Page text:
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5 Ways Strava Can Help You Stay Active at Home

How to exercise during the coronavirus pandemic

Self-quarantining and social distancing in light of the Coronavirus pandemic have both caused dramatic changes in the daily lives of athletes around the world. We’re all looking for ways to maintain some semblance of our normal routines by staying active. But for athletes who are being told to stay in their homes, that gets even more challenging. With new and unexpected challenges entering our lives (kids at home 24/7, rationing toilet paper) along with races being canceled or postponed – we’ve got enough stress without worrying about our fitness. Now is a great time to mix it up and focus on building a solid foundation for when you are able to return to your regular training and racing again. So, here are five ways that you can get a workout (and share it to Strava) without leaving home.

1. Make a manual upload

You can manually add an activity to Strava and choose from any of their 32 different activity types. So, you can share your savasana, get kudos for your crunches and keep your log of activities accurate even in these unprecedented times. But why stop there? You can add a manual workout for all kinds of ways you’re staying active: extreme gardening, a really strenuous house cleaning session or maybe a video conference planking competition. The only limit is your imagination (and your local regulations).

KOM-crusher Phil Gaimon is down with manual activities and he’s used them to record some of his yoga sessions.

Check out this support article for more details on adding a manual activity.

2. Use an indoor cycling trainer

Cyclists are accustomed to riding indoors during the winter, but many are now having to bust out their trainers even while the sun is shining. An indoor trainer is an easy way to convert a bicycle you already own into a piece of stationary exercise equipment. You can get an old-school trainer and record your ride using sensors on the bike, like a speed sensor on the rear wheel or a power meter. You could even just use a heart rate monitor (more on that later). Or you can get a smart trainer that has built-in sensors. Some can even adjust the resistance to simulate a climb or make sure you aren’t soft pedaling your intervals. You’ll be able to sync your rides with Strava using a cycling computer or one of a number of apps that connect with Strava and provide extra motivation, like TrainerRoad, Zwift or The Sufferfest.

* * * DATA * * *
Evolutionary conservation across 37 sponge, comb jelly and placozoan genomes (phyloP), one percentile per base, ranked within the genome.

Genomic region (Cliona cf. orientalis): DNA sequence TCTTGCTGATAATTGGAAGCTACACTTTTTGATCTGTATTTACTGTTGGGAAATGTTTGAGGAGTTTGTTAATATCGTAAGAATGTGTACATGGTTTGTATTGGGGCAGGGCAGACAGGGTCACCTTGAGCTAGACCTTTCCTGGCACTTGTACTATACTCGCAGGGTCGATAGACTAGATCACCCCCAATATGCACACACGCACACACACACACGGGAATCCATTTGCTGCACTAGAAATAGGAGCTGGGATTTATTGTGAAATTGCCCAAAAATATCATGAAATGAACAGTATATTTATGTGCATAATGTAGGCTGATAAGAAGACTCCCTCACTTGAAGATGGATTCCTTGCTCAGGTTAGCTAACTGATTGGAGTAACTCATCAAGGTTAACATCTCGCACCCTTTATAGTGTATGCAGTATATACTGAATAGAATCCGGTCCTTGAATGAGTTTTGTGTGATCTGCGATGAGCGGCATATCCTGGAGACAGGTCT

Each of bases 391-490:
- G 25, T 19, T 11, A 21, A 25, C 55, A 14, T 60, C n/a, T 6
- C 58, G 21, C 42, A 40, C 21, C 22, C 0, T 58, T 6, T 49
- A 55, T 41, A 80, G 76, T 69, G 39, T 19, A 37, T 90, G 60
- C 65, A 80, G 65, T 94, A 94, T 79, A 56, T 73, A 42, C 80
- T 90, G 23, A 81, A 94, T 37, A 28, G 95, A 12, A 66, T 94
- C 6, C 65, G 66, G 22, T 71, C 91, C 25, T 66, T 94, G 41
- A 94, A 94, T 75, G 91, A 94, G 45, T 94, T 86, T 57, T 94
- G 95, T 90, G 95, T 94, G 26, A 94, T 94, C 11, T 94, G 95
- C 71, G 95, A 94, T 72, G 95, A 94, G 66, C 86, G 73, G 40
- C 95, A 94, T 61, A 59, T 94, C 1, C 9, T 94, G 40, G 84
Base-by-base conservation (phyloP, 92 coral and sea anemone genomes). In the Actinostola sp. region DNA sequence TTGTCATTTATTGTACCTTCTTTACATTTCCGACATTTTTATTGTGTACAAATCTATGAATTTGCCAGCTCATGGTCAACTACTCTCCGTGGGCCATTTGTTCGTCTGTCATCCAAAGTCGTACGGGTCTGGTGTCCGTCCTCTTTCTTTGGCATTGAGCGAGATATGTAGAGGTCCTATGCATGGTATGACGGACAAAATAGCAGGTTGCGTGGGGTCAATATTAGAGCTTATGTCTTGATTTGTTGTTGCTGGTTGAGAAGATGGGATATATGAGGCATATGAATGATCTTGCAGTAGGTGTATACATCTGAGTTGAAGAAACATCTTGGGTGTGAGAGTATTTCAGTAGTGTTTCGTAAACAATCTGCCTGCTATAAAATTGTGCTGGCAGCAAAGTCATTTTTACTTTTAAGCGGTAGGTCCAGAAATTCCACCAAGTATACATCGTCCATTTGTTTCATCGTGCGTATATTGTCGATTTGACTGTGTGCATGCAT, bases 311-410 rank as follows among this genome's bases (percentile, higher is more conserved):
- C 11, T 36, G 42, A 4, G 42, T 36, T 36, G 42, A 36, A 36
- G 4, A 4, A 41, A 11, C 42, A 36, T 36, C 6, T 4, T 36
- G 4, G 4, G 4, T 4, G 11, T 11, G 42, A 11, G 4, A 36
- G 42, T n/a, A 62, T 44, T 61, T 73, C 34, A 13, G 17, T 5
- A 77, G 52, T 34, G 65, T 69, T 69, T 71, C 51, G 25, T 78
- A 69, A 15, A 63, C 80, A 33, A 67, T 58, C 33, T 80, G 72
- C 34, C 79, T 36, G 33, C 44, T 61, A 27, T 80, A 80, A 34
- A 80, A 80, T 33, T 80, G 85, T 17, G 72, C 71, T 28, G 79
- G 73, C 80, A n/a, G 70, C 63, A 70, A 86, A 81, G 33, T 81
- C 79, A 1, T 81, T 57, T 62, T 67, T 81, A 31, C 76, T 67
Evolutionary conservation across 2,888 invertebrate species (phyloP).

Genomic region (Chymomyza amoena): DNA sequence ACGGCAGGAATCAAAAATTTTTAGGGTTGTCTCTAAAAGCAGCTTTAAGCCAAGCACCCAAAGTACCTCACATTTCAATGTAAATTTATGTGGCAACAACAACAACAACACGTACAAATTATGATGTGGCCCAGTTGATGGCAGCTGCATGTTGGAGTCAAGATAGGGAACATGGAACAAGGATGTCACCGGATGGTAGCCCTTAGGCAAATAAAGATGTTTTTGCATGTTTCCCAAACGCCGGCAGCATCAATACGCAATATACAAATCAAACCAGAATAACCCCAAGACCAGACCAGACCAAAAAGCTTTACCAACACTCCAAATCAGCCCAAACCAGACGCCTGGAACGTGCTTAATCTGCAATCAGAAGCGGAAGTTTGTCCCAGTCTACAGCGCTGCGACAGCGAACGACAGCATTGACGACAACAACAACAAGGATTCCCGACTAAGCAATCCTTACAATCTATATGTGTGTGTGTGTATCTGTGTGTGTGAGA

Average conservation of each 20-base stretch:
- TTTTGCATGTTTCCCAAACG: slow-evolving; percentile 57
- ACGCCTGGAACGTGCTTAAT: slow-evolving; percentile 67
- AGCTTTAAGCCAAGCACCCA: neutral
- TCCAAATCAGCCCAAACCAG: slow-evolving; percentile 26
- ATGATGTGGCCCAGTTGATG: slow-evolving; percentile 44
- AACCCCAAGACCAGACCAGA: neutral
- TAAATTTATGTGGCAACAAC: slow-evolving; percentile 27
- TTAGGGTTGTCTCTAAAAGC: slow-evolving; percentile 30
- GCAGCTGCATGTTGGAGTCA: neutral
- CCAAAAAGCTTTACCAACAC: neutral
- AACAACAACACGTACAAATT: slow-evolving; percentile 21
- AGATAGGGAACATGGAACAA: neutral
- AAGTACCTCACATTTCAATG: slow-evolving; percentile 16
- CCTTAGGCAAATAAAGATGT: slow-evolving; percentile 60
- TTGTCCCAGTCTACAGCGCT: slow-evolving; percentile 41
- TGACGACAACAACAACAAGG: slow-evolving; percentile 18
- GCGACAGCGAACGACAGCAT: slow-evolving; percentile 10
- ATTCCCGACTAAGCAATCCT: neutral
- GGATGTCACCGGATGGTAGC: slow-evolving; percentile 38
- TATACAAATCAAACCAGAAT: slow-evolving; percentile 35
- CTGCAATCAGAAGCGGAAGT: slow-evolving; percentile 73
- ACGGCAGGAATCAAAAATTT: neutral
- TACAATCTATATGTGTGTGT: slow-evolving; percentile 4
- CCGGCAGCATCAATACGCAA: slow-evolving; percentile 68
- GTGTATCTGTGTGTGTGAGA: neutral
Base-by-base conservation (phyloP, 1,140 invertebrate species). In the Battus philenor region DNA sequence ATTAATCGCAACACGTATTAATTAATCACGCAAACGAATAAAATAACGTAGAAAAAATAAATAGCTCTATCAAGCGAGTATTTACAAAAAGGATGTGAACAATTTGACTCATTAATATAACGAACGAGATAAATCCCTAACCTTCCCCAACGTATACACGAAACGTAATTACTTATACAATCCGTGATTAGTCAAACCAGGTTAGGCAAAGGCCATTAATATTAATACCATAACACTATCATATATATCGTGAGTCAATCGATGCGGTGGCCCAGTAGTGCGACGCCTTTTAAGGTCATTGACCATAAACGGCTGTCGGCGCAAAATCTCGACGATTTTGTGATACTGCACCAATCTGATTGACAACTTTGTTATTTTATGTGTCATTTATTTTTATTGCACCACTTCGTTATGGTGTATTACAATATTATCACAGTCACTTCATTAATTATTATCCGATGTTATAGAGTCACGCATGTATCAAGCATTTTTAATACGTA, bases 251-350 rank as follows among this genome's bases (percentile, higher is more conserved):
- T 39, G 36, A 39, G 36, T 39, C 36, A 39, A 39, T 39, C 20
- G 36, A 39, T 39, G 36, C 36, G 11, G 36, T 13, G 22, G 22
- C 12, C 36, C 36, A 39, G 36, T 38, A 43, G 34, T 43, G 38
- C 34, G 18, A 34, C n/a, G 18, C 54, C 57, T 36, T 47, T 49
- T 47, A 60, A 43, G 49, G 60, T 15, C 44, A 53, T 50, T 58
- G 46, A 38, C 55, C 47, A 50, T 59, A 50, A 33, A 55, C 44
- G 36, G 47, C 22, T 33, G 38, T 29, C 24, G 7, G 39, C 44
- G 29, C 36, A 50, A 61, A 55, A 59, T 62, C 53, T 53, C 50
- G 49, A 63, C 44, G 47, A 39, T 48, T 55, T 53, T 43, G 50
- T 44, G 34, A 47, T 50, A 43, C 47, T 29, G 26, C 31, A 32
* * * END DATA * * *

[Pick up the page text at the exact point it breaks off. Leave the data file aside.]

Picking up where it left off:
Many pro racers are showing up to race on virtual cycling platforms. Real world classic’s winner Mathieu van der Poel recently took part in the Ronde van Zwift, the first of a series of virtual classic’s the brand is hosting. Check out his ride.

3. Upload a heart rate only workout

Many newer fitness watches, like those from Garmin, Suunto and Polar, will allow you to record a workout without GPS, while still capturing heart rate data. If you don’t already own a device, you can connect a heart rate monitor to your phone and sync a GPS-less workout to Strava with the Wahoo app. Recording your heart rate during an intense cardio routine will let you see how hard you went and you can even compare the Relative Effort of your indoor workouts to what you might usually get outside. Pull up an old Richard Simmons video and you might even have a higher score than your usual jogs!

Cory Richards, who summited Everest without oxygen, has been using heart rate only activities to record his strength training workouts while his climbing trips are on hold.

4. Cross train with one of our partner apps

Ready to mix up your routine? You can download an app that will guide you through a workout and then automatically create a Strava activity. There are more apps that sync with Strava than there are boutique fitness studios in San Francisco. You can get yoga from Glo, core routines from Fitbod or cardio workouts with Aaptiv – and many of them are offering free trials during this period. Learn more here.

5. Run or ride around your garden

Just because you can’t leave home doesn’t mean you can’t go for a run or a ride outside – if your yard (or driveway or balcony) is big enough. You could do some tiny laps for an hour, but we’ve seen some athletes taking this to the extreme. This mountain biker did 100 kilometers around his yard – it looks like the grass suffered as much as he did.

Hopefully this sparks your motivation and gives you some ideas on how to stay active while helping to fight the spread of COVID-19. If you’re looking for some extra accountability, join their SOLOdarity challenge and commit to moving for 20 minutes a day. Have you found a fun and unique way to stay active at home? Show them your new routine by tagging @Strava and using #SOLOdarity!

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